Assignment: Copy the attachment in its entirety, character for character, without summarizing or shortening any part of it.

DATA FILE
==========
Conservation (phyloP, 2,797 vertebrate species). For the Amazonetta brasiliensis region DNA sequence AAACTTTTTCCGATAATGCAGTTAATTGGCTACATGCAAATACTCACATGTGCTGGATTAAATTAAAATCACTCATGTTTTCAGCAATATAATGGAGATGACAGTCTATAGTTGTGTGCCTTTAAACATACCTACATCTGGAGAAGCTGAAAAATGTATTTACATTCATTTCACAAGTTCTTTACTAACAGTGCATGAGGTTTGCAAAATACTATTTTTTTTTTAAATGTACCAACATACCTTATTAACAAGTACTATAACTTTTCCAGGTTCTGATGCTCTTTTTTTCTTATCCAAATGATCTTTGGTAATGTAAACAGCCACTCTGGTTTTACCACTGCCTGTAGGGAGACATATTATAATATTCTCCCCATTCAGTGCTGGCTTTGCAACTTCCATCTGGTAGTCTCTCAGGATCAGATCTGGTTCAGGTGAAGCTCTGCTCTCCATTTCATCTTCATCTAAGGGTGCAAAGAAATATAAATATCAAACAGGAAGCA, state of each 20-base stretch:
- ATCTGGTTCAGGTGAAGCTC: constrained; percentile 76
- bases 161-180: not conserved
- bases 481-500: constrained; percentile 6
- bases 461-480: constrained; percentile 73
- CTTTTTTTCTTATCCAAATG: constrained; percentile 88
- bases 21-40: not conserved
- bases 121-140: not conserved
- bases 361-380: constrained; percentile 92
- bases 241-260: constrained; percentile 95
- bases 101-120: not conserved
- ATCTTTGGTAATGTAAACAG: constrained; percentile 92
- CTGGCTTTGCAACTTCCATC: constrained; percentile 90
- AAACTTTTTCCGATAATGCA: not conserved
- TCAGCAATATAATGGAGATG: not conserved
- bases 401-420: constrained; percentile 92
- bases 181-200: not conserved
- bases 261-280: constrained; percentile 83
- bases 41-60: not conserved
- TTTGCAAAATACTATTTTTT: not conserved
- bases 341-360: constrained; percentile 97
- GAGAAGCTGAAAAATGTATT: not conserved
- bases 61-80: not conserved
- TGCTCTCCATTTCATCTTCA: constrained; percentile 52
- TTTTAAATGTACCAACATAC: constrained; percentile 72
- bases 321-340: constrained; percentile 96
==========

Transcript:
Conservation (phyloP, 2,797 vertebrate species). For the Amazonetta brasiliensis region DNA sequence AAACTTTTTCCGATAATGCAGTTAATTGGCTACATGCAAATACTCACATGTGCTGGATTAAATTAAAATCACTCATGTTTTCAGCAATATAATGGAGATGACAGTCTATAGTTGTGTGCCTTTAAACATACCTACATCTGGAGAAGCTGAAAAATGTATTTACATTCATTTCACAAGTTCTTTACTAACAGTGCATGAGGTTTGCAAAATACTATTTTTTTTTTAAATGTACCAACATACCTTATTAACAAGTACTATAACTTTTCCAGGTTCTGATGCTCTTTTTTTCTTATCCAAATGATCTTTGGTAATGTAAACAGCCACTCTGGTTTTACCACTGCCTGTAGGGAGACATATTATAATATTCTCCCCATTCAGTGCTGGCTTTGCAACTTCCATCTGGTAGTCTCTCAGGATCAGATCTGGTTCAGGTGAAGCTCTGCTCTCCATTTCATCTTCATCTAAGGGTGCAAAGAAATATAAATATCAAACAGGAAGCA, state of each 20-base stretch:
- ATCTGGTTCAGGTGAAGCTC: constrained; percentile 76
- bases 161-180: not conserved
- bases 481-500: constrained; percentile 6
- bases 461-480: constrained; percentile 73
- CTTTTTTTCTTATCCAAATG: constrained; percentile 88
- bases 21-40: not conserved
- bases 121-140: not conserved
- bases 361-380: constrained; percentile 92
- bases 241-260: constrained; percentile 95
- bases 101-120: not conserved
- ATCTTTGGTAATGTAAACAG: constrained; percentile 92
- CTGGCTTTGCAACTTCCATC: constrained; percentile 90
- AAACTTTTTCCGATAATGCA: not conserved
- TCAGCAATATAATGGAGATG: not conserved
- bases 401-420: constrained; percentile 92
- bases 181-200: not conserved
- bases 261-280: constrained; percentile 83
- bases 41-60: not conserved
- TTTGCAAAATACTATTTTTT: not conserved
- bases 341-360: constrained; percentile 97
- GAGAAGCTGAAAAATGTATT: not conserved
- bases 61-80: not conserved
- TGCTCTCCATTTCATCTTCA: constrained; percentile 52
- TTTTAAATGTACCAACATAC: constrained; percentile 72
- bases 321-340: constrained; percentile 96